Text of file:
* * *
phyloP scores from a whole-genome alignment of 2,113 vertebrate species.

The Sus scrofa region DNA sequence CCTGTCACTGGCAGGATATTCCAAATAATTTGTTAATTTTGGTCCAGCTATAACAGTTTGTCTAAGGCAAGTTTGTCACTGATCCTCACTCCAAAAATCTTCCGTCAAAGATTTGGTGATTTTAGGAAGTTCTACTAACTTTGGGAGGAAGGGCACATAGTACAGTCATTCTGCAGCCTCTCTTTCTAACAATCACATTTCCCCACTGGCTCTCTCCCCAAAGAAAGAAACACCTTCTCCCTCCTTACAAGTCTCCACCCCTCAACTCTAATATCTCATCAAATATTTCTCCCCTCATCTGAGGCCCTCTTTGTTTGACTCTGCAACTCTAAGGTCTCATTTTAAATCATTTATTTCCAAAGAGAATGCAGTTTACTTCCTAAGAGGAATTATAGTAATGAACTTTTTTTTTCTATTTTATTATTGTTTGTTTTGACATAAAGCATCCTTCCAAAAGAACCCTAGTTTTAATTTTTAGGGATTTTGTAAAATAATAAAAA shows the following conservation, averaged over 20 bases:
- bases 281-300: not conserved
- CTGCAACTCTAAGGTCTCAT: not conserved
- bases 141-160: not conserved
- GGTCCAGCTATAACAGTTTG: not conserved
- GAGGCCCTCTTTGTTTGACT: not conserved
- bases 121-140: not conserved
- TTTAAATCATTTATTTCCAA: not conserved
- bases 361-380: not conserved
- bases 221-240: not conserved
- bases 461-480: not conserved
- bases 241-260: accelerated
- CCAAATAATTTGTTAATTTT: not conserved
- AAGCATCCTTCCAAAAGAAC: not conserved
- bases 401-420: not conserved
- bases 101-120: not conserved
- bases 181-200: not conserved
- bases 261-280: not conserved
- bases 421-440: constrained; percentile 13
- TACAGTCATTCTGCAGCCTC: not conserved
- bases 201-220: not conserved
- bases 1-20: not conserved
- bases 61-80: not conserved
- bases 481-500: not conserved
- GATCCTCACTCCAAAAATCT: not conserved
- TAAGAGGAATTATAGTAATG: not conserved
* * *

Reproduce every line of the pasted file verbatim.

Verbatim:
phyloP scores from a whole-genome alignment of 2,113 vertebrate species.

The Sus scrofa region DNA sequence CCTGTCACTGGCAGGATATTCCAAATAATTTGTTAATTTTGGTCCAGCTATAACAGTTTGTCTAAGGCAAGTTTGTCACTGATCCTCACTCCAAAAATCTTCCGTCAAAGATTTGGTGATTTTAGGAAGTTCTACTAACTTTGGGAGGAAGGGCACATAGTACAGTCATTCTGCAGCCTCTCTTTCTAACAATCACATTTCCCCACTGGCTCTCTCCCCAAAGAAAGAAACACCTTCTCCCTCCTTACAAGTCTCCACCCCTCAACTCTAATATCTCATCAAATATTTCTCCCCTCATCTGAGGCCCTCTTTGTTTGACTCTGCAACTCTAAGGTCTCATTTTAAATCATTTATTTCCAAAGAGAATGCAGTTTACTTCCTAAGAGGAATTATAGTAATGAACTTTTTTTTTCTATTTTATTATTGTTTGTTTTGACATAAAGCATCCTTCCAAAAGAACCCTAGTTTTAATTTTTAGGGATTTTGTAAAATAATAAAAA shows the following conservation, averaged over 20 bases:
- bases 281-300: not conserved
- CTGCAACTCTAAGGTCTCAT: not conserved
- bases 141-160: not conserved
- GGTCCAGCTATAACAGTTTG: not conserved
- GAGGCCCTCTTTGTTTGACT: not conserved
- bases 121-140: not conserved
- TTTAAATCATTTATTTCCAA: not conserved
- bases 361-380: not conserved
- bases 221-240: not conserved
- bases 461-480: not conserved
- bases 241-260: accelerated
- CCAAATAATTTGTTAATTTT: not conserved
- AAGCATCCTTCCAAAAGAAC: not conserved
- bases 401-420: not conserved
- bases 101-120: not conserved
- bases 181-200: not conserved
- bases 261-280: not conserved
- bases 421-440: constrained; percentile 13
- TACAGTCATTCTGCAGCCTC: not conserved
- bases 201-220: not conserved
- bases 1-20: not conserved
- bases 61-80: not conserved
- bases 481-500: not conserved
- GATCCTCACTCCAAAAATCT: not conserved
- TAAGAGGAATTATAGTAATG: not conserved